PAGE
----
Potentially unwanted applications (PUAs) are software apps that do things that border on malicious activity. These can include displaying unwanted advertising when you search for specific terms, redirecting your browser home page, secretly using your computer for crypto mining, or installing unwanted browser plugins. Microsoft has included blocking PUAs in Windows 10 and 11. Admins can manage this feature using PowerShell or Group Policy.

PUA protection has been available in Windows 10 and 11 since the Windows 10 May 2020 update. While it is a reputation-based solution that is part of Windows Defender, it does not require an Enterprise Windows Defender solution, such as Windows Defender ATP or Enterprise.

potentially unwanted apps are greyware that is generally unwanted

potentially unwanted apps are greyware that is generally unwanted

PUAs can lead to more malicious software. Due to unwanted settings or software introduced by PUAs, malicious software, such as ransomware, can have an easy doorway into the environment on a PUA-compromised workstation.

Enabling potentially unwanted apps protection ^

The process of enabling PUA protection in Windows is straightforward. The relevant setting can be found under Updates & Security > Windows Security > App & browser control.

Enabling app and browser control

Enabling app and browser control

You will see Reputation-based protection. Click the Turn on button.

Enabling reputation based protection

Enabling reputation based protection

After you turn on the setting, click Reputation-based protection settings.

Viewing reputation based protection settings

Viewing reputation based protection settings

Below are the reputation-based settings available once the service is configured:

Reputation based settings that can be enabled and disabled

Reputation based settings that can be enabled and disabled

After you enable reputation-based protection, the corresponding setting in Microsoft Edge Chromium will automatically be turned on.

Block potentially apps in Edge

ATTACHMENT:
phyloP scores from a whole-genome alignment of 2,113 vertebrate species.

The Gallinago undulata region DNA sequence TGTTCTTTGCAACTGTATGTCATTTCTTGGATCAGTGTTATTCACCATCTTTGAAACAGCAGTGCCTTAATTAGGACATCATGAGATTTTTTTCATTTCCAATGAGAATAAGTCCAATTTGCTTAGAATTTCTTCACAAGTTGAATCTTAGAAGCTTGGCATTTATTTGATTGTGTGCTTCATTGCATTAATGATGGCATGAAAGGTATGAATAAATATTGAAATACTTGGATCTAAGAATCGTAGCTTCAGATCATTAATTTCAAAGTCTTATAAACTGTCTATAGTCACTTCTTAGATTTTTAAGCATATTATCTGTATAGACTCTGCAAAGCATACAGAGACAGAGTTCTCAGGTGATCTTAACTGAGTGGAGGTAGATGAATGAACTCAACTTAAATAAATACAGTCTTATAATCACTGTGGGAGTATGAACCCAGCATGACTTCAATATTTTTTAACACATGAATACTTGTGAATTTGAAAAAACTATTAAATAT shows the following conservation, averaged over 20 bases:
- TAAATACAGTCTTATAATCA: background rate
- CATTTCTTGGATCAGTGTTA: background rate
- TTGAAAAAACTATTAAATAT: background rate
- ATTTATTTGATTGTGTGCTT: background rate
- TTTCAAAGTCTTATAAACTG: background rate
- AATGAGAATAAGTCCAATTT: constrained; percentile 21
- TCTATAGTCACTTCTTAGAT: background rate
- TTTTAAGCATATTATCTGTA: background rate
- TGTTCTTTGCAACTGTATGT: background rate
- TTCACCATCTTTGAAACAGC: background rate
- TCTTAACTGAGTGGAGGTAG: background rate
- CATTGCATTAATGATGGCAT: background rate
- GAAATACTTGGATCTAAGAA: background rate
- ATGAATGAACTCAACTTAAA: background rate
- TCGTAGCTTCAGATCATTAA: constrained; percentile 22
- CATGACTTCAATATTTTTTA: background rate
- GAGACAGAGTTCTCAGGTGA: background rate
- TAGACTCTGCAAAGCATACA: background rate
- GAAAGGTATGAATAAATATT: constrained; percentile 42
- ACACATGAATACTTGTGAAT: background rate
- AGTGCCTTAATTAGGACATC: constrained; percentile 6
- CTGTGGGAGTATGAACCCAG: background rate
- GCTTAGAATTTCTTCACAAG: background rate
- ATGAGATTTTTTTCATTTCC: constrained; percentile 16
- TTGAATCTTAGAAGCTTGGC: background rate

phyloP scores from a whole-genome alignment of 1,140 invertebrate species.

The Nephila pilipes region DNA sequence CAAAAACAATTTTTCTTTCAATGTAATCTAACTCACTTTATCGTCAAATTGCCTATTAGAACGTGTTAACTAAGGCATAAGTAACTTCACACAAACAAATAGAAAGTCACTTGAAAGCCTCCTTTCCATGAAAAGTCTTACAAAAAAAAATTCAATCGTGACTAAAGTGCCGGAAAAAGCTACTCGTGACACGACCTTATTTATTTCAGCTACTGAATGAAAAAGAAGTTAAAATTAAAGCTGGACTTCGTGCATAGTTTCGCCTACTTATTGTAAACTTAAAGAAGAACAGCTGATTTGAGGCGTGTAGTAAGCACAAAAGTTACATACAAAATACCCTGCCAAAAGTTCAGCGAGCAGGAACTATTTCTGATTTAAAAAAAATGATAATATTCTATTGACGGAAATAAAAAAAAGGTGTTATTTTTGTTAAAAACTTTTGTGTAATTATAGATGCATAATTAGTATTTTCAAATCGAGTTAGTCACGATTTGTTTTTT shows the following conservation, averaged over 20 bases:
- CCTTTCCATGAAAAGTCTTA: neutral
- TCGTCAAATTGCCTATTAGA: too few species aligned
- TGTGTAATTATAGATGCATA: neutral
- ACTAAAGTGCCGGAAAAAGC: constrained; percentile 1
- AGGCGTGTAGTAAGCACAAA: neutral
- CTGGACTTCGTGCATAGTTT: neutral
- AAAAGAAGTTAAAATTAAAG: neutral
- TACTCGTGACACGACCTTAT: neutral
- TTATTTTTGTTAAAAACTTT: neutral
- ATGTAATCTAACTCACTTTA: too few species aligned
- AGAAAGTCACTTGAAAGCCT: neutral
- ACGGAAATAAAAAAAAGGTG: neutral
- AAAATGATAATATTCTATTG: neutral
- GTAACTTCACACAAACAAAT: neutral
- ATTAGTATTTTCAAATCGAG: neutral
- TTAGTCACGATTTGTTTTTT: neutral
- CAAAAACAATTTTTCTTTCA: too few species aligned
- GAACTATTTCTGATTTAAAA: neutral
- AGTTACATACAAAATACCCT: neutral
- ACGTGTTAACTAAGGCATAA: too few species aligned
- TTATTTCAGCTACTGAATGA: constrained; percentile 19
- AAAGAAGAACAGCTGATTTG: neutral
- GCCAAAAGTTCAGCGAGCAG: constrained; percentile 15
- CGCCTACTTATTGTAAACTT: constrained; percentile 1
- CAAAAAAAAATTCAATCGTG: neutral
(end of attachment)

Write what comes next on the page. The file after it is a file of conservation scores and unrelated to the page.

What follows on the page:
Block potentially apps in Edge

Enabling PUA protection using PowerShell ^

To control PUA protection using PowerShell, you can use the cmdlets below to enable, audit, disable, and view events.

To enable PUA protection:

Set-MpPreference -PUAProtection Enabled

To set PUA protection to audit mode, which detects PUAs without blocking them:

Set-MpPreference -PUAProtection AuditMode

To disable PUA protection:

Set-MpPreference -PUAProtection Disabled

To view threats processed by PUA protection:

Get-MpThreat

Managing potentially unwanted apps protection using Group Policy ^

Group Policy can be used to roll out uniform PUA protection across many desktops. To configure the Windows Defender PUA settings using Group Policy, you need the Administrative Templates (.admx) for Windows 10 October 2020 Update (20H2) (or later versions) to have the configuration available.

Download and extract the policy settings, and copy them to your Central Store in Active Directory. Now, you can configure the setting Configure detection for potentially unwanted applications which you can find at Computer Configuration > Administrative Templates > Windows Components > Microsoft Defender Antivirus.
 The options are as follows:

  • Not configured
  • Enabled
  • Disabled
Configuring the Potentially Unwanted Apps settings using Group Policy

Configuring the Potentially Unwanted Apps settings using Group Policy

Using Group Policy, organizations can apply PUA settings granularly across an organization and implement the settings quickly and easily.

Wrapping up ^

Microsoft has increasingly added security features "in-the-box" with Windows Defender in Windows 10 and 11. With reputation-based protection turned on, Windows Defender can check apps and files, apply SmartScreen for Microsoft Edge, block potentially unwanted apps, and use SmartScreen for Microsoft Store apps.

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It is a simple setting to implement, and can gain significant returns across an organization's client base to help mitigate the risk of PUAs in the enterprise.

3 Comments
  1. SteveA 4 months ago

    It would of been helpful to give the path of the group policy settings.

  2. SteveA 4 months ago

    The screenshot has a different setting than what is highlighted.

  3. Michael Pietroforte 4 months ago

    Steve, thank you for the hint. We replaced the screenshot. The location of the setting is Computer Configuration > Administrative Templates > Windows Components > Microsoft Defender Antivirus.

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